Choosing an exchange rate system is unquestionably among a country’s more important policy decisions. The choice of exchange rate system has direct effects on exchange rates, interest rates, and inflation. But the choice is also often difficult, as each currency option has distinct costs and benefits which can be difficult to weigh. An excellent conceptual framework for understanding competing options for an exchange rate system is provided by the Mundell-Fleming model, which states that the three generally desirable qualities of capital mobility, fixed exchange rates, and an independent monetary policy can never all be had simultaneously.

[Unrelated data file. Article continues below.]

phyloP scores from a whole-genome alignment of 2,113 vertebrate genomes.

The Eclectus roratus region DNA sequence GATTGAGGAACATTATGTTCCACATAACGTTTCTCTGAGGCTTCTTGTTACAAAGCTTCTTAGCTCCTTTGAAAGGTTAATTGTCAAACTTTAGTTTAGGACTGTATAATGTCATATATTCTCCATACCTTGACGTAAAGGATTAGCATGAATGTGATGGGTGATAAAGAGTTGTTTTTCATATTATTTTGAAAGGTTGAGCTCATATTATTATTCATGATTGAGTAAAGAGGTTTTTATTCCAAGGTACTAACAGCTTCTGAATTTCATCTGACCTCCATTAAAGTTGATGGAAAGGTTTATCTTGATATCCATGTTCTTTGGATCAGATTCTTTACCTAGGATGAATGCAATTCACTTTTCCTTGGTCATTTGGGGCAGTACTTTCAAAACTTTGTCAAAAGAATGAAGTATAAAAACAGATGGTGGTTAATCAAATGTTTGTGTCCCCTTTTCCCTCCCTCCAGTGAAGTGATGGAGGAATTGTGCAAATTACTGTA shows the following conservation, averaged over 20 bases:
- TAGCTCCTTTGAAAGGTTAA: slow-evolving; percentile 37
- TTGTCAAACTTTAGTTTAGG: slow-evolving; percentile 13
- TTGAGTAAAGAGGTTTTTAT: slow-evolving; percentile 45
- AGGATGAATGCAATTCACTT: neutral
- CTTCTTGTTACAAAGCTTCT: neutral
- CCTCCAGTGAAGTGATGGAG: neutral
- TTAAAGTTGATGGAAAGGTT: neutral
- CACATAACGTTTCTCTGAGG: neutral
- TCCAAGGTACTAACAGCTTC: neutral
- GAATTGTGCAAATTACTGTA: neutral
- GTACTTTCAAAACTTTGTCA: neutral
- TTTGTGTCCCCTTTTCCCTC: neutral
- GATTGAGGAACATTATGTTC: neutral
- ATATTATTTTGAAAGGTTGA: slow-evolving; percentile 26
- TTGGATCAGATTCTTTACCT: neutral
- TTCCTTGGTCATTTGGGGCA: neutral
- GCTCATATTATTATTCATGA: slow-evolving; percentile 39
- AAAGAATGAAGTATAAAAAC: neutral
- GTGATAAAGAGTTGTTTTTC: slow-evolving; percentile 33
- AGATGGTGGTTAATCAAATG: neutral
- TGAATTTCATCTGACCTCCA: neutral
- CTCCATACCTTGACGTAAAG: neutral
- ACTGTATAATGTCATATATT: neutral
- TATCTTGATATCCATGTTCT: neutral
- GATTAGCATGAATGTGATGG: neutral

The general prevalence of the first of these conditions, capital mobility, has changed greatly over the past two centuries. Before the mid- to late nineteenth century, capital mobility was low, as large international financial markets had not yet developed. In the late nineteenth and early twentieth centuries, international finance and the global economy caused significant capital mobility for the first time.
First, it is helpful to consider in the abstract what makes each Mundell-Fleming condition desirable and the effect of incorporating it into an exchange rate system. Capital mobility is favored obviously by financiers and anyone involved in capital transfers, but also by governments who want to run large deficits.